Bank of Actions

Bank of Actions

Are you seeking examples or inspiration for water protection? There are plenty of potential actions to choose from! The Bank of Actions will provide your organisation with concrete ideas and examples of water protection activities implemented by organisations in the Baltic Sea Challenge network. You can browse these according to the theme, type of actor, country, year or keyword.

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Sewage reception at port without a special fee

Actor: Port of Helsinki   ●   Year: 2008   ●   Address: Olympiaranta 3 Helsinki, Finland

The Port of Helsinki receives sewage water from international passenger cruisers with no special fee and delivers sewage to the local municipal Viikinmäki WWTP for treatment. A cost-benefit analysis of the practice was conducted in 2015 during the CITYWATER project.  © Mikael Kaplar / Studio POiNT


The Port of Helsinki, the main passenger port of Finland, receives wastewater from passenger ships and the wastewater is treated in the municipal WWTP in Helsinki. The Port of Helsinki applies a no special fee system by charging only a general waste fee on solid an oily waste, which depends on the size of the ship. The visiting ship pays the same waste fee whether discharging the sewage in the harbour or not. For receiving the sewage from vessels, the Port of Helsinki has invested in port reception facilities (PRF) from 1990 and the expansion of the sewer system is continuing together with the construction of new quays. The no special fee policy was launched in May 2008 in connection with the Baltic Sea Challenge. Already next year the amount of sewage discharged to the sewer system increased c. 20%. In 2015 over 80% of the international cruising ships discharged sewage during their visit in Port of Helsinki. The vessels in regular route traffic have dicharged their sewage to municipal WWTP already since the 1990s.

During the cruising season in 2016 the Port applied a new incentive to international cruisers: 20% discount to the geberal waste fee (solid and oily waste) if the ship discharges also sewage. In addition to this, a waste adviser visited each visiting cruiser. This resulted in 10% increase compared to 2015; 90% of the visiting international cruisers discharged their sewage during the season 2016.

The Baltic Sea is defined as a special area since 2013 which means that when the port reception capacity in the ports of the Baltic Sea becomes sufficient, dumping of sewage waters to the sea will be prohibited. The Port of Helsinki has already fulfilled this aim. According to the Port, another reason for implementing this measure, in addition to legislative demands, is the benefit of an improved image. The high-level social responsibility and the location are clear benefits for competitiveness.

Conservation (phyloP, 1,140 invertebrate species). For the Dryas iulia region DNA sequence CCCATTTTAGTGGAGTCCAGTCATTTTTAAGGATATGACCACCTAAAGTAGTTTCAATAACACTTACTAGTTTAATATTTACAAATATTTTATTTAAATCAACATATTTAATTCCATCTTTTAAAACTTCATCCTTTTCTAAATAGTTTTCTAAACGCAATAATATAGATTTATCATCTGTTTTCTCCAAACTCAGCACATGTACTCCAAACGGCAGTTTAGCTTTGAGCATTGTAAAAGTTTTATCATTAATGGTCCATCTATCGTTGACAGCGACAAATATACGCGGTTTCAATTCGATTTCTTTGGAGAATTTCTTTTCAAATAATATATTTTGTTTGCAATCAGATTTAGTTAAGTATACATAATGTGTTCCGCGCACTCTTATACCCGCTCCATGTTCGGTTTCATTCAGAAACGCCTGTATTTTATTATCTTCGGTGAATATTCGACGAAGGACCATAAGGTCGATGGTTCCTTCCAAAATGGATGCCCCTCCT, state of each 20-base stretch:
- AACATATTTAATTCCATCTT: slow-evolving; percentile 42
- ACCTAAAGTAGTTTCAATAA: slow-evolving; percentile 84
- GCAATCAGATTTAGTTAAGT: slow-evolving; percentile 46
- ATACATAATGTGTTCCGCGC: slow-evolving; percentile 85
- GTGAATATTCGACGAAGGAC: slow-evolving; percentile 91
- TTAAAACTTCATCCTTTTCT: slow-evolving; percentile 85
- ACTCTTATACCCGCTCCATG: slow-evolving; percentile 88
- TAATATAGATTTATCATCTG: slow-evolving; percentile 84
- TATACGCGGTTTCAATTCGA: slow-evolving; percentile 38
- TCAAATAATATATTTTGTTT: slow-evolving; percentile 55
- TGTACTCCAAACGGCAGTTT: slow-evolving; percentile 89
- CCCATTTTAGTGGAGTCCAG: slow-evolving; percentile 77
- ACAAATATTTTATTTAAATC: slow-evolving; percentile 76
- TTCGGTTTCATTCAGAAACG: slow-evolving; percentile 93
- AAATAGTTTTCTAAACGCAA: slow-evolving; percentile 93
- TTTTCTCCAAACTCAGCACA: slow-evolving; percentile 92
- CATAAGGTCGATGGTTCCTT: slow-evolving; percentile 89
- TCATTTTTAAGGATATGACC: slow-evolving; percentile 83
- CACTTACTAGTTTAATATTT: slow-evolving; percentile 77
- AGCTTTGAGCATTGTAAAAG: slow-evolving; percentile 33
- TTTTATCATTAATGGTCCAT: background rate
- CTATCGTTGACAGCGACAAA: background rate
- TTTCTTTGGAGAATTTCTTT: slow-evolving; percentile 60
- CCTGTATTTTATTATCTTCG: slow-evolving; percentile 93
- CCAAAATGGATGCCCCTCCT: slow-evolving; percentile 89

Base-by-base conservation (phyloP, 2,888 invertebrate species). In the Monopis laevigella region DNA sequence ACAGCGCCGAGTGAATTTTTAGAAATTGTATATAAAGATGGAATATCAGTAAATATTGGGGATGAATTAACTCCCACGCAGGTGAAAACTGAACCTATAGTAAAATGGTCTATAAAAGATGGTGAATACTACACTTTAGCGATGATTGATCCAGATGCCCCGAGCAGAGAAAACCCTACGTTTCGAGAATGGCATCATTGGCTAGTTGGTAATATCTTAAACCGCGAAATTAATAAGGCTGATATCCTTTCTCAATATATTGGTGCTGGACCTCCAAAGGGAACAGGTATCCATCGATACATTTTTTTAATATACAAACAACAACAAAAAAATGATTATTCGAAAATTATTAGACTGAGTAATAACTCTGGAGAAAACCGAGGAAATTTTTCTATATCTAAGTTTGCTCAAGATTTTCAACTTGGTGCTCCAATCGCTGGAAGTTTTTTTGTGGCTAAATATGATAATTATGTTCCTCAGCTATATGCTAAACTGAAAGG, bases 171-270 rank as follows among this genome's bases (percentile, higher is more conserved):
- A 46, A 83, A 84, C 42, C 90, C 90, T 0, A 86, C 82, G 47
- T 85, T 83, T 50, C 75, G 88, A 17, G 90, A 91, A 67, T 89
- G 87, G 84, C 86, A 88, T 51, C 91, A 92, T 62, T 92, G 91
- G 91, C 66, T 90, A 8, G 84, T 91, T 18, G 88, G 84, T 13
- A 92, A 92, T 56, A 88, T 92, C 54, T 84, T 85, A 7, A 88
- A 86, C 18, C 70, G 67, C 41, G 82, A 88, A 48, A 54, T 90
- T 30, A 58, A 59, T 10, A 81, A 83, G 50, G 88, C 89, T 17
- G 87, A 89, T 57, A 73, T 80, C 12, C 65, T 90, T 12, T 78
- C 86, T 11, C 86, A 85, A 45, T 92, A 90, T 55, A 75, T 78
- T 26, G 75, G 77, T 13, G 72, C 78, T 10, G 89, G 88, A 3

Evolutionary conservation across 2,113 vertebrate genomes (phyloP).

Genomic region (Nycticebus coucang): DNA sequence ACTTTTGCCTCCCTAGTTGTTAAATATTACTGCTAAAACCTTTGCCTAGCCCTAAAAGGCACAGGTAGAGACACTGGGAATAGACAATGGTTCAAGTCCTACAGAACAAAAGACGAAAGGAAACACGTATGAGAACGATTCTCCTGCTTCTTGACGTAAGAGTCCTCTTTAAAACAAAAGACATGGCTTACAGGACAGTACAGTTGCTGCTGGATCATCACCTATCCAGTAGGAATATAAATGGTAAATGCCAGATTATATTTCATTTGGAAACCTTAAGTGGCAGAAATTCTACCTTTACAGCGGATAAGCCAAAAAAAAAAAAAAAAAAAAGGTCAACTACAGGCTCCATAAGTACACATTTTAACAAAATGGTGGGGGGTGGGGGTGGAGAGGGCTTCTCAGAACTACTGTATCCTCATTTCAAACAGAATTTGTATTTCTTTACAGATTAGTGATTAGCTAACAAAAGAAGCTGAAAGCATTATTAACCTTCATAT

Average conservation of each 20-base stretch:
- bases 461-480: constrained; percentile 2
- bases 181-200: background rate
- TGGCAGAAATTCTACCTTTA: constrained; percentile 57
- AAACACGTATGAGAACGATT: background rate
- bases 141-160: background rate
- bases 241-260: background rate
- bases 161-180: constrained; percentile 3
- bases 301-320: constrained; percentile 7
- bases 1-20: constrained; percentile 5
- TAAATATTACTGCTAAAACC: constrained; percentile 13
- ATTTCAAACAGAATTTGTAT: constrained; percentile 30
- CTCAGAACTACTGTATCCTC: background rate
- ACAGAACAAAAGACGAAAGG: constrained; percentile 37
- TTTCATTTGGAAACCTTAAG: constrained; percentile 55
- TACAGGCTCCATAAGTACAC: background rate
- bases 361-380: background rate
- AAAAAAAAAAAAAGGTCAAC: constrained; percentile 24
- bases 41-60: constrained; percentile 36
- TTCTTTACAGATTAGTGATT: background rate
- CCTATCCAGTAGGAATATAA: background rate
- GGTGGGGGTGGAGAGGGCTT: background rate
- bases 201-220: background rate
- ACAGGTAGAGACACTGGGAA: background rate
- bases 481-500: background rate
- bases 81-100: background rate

© Aino Rantanen, Helsingin SatamaThe estimated nutrient reduction loads to the Baltic Sea are 21,000 kg of nitrogen and 3,000 kg of phosphorus annually. Depending on the future scenario of the Baltic Sea state, these amounts provide 0.3–3.6 M€ annual benefits. Compared with the overall costs of investment, the long-term (40 years lifespan) net benefits would be between –7.5 M€ and 76.2 M€.

The quantitative results should be interpreted in caution, since many assumptions had to be made in the counting of costs and benefits and data was partly lacking. However, the study provided good lessons learned. The main costs occurred from investing the sewerage system and the waste water treatment costs. Port of Helsinki have installed PRF systems in both existing and new quays with the experience that installation in new quays is more cost-efficient. Cost-efficiency of the investment increase also if the port is located near to municipal WWTP that is sufficiently big to receive the shipping sewage - as is the case in Helsinki. Investments to the PRF system is recommendable because the treatment in one onshore plant is likely more efficient than on the vessels.




Background information

The impacts and the net present value of this action were assessed in the cost-benefit analysis study conducted in the EU Life+ funded project CITYWATER. Further information of the study can be found from the Cost-benefit analysis tool of this portal! 

Further information

Name: Aino Rantanen   ●  Email: aino.rantanen (a)   ●  Web page: